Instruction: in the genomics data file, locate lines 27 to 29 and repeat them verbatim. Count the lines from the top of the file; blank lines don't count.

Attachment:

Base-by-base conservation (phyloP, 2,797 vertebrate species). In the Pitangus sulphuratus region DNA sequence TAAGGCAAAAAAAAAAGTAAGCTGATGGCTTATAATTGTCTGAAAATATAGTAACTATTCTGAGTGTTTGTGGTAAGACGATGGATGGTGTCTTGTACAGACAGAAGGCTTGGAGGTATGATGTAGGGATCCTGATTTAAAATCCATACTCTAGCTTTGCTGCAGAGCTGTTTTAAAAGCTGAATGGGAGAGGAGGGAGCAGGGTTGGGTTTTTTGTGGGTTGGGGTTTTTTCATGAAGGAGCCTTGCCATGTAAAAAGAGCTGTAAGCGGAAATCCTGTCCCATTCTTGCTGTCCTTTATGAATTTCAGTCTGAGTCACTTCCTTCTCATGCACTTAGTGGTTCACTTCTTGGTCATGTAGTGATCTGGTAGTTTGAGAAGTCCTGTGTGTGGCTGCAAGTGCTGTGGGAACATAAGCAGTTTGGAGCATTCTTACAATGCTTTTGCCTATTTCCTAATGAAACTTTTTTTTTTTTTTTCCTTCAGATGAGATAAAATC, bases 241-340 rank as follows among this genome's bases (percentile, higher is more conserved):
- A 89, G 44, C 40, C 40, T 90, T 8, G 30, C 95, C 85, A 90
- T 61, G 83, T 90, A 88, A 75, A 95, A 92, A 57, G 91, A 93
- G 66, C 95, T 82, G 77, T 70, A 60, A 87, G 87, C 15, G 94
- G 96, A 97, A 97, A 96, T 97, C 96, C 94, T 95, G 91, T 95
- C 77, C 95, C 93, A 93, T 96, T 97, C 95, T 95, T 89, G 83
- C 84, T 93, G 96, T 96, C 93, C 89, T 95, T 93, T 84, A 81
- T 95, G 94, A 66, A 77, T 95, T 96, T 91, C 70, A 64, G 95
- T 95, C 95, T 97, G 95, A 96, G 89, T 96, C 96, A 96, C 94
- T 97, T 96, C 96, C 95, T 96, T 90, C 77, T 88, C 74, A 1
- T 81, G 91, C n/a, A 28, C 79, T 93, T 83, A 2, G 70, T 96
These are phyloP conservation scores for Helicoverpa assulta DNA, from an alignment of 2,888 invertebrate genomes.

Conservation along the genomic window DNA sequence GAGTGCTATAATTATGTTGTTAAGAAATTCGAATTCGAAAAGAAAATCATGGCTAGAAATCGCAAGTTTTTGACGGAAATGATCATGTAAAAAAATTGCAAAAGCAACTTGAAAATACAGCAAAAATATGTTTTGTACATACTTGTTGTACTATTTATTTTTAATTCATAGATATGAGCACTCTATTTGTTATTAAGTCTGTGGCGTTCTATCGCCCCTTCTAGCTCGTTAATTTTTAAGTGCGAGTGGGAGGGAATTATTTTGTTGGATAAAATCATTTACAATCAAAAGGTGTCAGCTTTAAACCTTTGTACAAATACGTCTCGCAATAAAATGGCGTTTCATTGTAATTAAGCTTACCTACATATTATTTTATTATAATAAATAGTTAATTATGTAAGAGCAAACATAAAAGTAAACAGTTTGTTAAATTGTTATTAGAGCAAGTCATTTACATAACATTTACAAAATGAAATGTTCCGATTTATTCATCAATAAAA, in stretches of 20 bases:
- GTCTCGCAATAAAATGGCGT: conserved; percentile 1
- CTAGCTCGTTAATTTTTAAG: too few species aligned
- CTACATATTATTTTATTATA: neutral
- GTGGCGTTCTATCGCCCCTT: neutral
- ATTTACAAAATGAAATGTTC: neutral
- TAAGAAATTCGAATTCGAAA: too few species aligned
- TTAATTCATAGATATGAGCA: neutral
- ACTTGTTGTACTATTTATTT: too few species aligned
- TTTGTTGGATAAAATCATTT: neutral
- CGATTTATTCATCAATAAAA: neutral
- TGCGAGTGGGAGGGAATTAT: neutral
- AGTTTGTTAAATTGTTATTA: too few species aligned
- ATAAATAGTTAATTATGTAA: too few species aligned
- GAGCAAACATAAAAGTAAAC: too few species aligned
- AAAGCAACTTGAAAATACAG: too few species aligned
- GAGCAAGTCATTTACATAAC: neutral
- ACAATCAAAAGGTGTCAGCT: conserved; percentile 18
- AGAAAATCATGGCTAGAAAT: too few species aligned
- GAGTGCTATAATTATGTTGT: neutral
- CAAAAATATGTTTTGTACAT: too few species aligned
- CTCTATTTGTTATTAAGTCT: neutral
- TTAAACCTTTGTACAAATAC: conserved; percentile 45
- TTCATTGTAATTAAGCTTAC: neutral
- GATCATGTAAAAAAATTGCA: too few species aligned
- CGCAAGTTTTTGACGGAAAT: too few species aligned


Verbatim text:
- GAGCAAACATAAAAGTAAAC: too few species aligned
- AAAGCAACTTGAAAATACAG: too few species aligned
- GAGCAAGTCATTTACATAAC: neutral